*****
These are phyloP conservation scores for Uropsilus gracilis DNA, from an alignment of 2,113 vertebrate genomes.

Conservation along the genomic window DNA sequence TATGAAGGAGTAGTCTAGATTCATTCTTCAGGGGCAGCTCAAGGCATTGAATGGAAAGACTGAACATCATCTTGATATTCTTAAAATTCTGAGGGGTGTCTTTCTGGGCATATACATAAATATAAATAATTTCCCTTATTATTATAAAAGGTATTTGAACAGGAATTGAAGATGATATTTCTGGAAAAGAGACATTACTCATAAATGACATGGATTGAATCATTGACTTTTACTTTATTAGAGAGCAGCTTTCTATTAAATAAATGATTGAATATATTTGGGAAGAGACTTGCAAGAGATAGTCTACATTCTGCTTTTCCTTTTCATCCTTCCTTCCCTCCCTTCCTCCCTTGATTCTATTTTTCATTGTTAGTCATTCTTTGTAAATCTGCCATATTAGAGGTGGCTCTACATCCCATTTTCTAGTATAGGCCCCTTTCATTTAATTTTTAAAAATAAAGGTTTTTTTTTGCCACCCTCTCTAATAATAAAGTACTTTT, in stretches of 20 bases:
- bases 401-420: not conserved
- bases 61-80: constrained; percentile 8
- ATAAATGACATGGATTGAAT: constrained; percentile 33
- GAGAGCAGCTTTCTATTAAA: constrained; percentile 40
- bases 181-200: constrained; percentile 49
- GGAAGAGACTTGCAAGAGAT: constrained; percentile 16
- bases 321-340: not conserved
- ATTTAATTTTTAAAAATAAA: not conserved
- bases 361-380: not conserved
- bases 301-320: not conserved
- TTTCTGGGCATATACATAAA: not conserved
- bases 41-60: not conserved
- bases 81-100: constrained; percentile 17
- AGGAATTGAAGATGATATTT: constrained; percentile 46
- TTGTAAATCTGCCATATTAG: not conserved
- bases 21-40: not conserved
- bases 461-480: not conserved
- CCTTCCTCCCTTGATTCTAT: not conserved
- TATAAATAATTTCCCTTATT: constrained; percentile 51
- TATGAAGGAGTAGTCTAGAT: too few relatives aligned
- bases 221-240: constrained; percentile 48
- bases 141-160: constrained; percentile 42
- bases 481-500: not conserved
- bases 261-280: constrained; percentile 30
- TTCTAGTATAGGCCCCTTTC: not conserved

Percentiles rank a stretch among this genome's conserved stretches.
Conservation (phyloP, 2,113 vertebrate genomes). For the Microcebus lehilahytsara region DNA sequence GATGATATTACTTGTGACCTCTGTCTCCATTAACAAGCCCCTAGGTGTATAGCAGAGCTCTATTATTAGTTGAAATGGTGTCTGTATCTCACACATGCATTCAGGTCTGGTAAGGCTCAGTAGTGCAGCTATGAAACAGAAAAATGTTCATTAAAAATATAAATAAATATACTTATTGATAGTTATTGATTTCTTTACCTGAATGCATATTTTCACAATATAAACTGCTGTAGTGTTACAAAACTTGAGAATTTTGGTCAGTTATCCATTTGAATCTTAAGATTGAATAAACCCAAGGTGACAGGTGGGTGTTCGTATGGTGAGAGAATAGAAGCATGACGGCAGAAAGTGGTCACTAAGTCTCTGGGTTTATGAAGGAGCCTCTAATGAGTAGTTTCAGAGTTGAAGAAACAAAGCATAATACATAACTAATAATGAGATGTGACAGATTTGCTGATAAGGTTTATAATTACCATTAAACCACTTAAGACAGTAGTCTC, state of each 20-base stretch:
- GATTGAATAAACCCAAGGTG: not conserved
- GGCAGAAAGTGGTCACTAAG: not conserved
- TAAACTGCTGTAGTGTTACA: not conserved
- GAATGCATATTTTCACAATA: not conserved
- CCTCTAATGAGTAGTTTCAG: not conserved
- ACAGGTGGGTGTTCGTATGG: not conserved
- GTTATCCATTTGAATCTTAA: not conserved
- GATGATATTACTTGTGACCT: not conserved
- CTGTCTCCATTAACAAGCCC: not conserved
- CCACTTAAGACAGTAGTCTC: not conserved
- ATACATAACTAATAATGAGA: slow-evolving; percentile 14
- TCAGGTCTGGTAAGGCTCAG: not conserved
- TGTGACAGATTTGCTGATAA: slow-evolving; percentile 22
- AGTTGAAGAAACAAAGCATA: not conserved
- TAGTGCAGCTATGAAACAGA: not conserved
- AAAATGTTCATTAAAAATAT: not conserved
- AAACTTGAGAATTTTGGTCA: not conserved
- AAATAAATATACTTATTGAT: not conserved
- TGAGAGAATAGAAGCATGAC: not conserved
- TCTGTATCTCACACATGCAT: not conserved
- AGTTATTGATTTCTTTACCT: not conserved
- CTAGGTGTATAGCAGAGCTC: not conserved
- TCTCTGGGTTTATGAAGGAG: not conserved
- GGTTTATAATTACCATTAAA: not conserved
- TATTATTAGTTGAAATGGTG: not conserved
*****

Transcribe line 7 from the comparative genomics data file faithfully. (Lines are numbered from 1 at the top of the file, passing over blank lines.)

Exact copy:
- bases 181-200: constrained; percentile 49